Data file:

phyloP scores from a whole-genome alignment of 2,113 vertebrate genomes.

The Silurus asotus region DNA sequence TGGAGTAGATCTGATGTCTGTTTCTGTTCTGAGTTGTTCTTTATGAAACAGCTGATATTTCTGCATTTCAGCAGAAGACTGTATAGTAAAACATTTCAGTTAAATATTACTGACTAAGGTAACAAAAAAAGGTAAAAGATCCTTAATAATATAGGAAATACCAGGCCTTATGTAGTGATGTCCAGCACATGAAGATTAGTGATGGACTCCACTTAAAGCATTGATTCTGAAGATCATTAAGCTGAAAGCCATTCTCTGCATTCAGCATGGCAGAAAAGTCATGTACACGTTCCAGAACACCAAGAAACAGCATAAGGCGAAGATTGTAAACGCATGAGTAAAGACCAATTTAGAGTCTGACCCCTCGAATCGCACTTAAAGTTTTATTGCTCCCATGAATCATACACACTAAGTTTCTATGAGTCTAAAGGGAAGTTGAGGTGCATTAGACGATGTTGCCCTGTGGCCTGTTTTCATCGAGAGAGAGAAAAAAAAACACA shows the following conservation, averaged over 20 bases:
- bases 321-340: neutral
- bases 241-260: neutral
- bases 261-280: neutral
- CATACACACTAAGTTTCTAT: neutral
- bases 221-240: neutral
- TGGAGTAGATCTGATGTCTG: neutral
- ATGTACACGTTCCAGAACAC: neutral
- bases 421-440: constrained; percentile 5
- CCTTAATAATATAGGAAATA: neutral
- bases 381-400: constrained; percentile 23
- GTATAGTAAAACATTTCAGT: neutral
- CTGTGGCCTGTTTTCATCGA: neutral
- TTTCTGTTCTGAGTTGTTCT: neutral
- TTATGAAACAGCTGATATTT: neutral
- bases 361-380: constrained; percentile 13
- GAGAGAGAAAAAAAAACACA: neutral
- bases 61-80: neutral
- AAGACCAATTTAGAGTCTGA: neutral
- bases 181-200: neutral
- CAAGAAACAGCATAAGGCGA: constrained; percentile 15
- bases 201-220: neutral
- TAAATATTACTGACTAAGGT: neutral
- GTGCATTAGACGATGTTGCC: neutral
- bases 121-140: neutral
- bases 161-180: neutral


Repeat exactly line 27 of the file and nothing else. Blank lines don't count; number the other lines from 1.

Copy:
- bases 161-180: neutral